What Are ‘Superspreader’ Events and Why Should You Avoid Them?
Large gatherings known as superspreaders are a disturbing pandemic trend. A Cleveland Clinic expert tells us what to look for.
One disturbing trend of coronavirus (COVID-19) pandemic has been the growing focus on “superspreader events,” gatherings of people where even just a single infection spurs a large outbreak among attendees.
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Weddings, funerals and even large family parties (like birthdays or holiday dinners) are a few examples of regular events that turn into superspreaders, though there are plenty of other examples, too. Whatever the situation, though, the more people there are, the higher the risk becomes.
We talked to infectious disease doctor Donald Dumford, MD, about coronavirus superspreader events, why you should avoid them and what you should you do if you end up at one anyway.
One of the confounding things about superspreader events is that they don’t have exact criteria. It’s entirely possible to have a large gathering of people where very few people (or even none) contract the virus while a family gathering of a dozen people could spread the virus to everyone.
“When you see a large event where there’s a greater amount of transmission than would be expected, that qualifies as a superspreader,” says Dr. Dumford.
He explains that the standard experts are following now says that an infected person at a gathering can be expected to infect two to three people (an average of 2.5) and there’s an infection rate of about 20% among family members from an infectious person.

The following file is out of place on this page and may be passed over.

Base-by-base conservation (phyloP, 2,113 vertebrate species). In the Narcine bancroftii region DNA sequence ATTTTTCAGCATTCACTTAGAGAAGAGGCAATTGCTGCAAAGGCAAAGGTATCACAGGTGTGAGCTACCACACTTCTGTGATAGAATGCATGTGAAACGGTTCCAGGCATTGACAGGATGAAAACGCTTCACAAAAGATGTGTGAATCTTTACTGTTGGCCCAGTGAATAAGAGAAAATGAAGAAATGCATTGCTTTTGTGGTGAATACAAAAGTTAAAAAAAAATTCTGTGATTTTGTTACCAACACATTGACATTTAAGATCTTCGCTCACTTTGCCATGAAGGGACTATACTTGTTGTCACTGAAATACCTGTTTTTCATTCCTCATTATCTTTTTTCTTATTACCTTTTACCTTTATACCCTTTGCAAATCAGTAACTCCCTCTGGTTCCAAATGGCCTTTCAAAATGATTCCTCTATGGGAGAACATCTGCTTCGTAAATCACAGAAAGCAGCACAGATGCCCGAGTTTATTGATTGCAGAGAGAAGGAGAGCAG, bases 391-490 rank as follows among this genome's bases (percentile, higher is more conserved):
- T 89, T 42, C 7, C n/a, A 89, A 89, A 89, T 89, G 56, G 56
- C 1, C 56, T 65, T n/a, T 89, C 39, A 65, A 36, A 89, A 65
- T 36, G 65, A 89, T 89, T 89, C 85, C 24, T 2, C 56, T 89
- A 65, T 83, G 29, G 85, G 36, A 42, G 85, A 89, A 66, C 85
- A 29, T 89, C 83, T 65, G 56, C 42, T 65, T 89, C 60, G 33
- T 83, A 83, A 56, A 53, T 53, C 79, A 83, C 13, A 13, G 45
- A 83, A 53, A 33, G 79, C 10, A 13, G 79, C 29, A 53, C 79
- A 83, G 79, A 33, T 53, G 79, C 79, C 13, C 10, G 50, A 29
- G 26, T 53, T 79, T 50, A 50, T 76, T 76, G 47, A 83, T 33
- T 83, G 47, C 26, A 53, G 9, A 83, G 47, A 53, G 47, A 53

“When you see an event where that rate is higher, that’s usually what you’d consider a superspreader event,” he adds. As an example, he notes the now-well-known study from Washington State that focused on a 61-person choir practice in which a single infected member caused 32 confirmed infections and 20 additional probable cases among the other members.
“Normally,” Dr. Dumford says, “you would expect two or three people, the closest to the infected individual, to get sick from that interaction. Instead, it was at least 3 times that, possibly 5 times.”
It all comes down to how the virus spreads. “This virus is predominantly transmitted by close contact droplets,” Dr. Dumford reminds us. “It’s going to be spread by that person you’re sitting with at a table who you’re talking with for an extended period of time.”
Take that choir practice mentioned above. Over the course of two-and-a-half hours, the infected asymptomatic patient was constantly projecting virus-laden droplets into the air. And given the close quarters and indoor nature of the practice, there was plenty of time for those droplets to circulate and infect dozens of others in the room, not just those in the immediate vicinity.
When we speak or cough or sing, we can propel these virus-infected droplets around six feet (even more if you sneeze). But Dr. Dumford points out that superspreader events probably occur when much smaller virus-laden droplets are able to float in the air for a longer period of time, spreading over a longer distance and becoming easier to inhale. This is why crowded, indoor gatherings are probably the most likely to become super spreader events.
Superspreaders that come from family events often catch those infected off-guard because they believe their family to be something of a safe “bubble,” a confined group of people they’re around often and won’t cause an outbreak. But, as Dr. Dumford notes, many don’t quite fully comprehend the fullest, strictest “bubble” concept.
“There are definitely big family gatherings, like a birthday party or a wedding, that can be a good example of a superspreader,” he says. “They may be your family, but often you don’t all live under the same roof. There’s still a risk because you don’t know if every member has completely isolated themselves from other people, whether they’ve been hanging out with friends or going to restaurants.”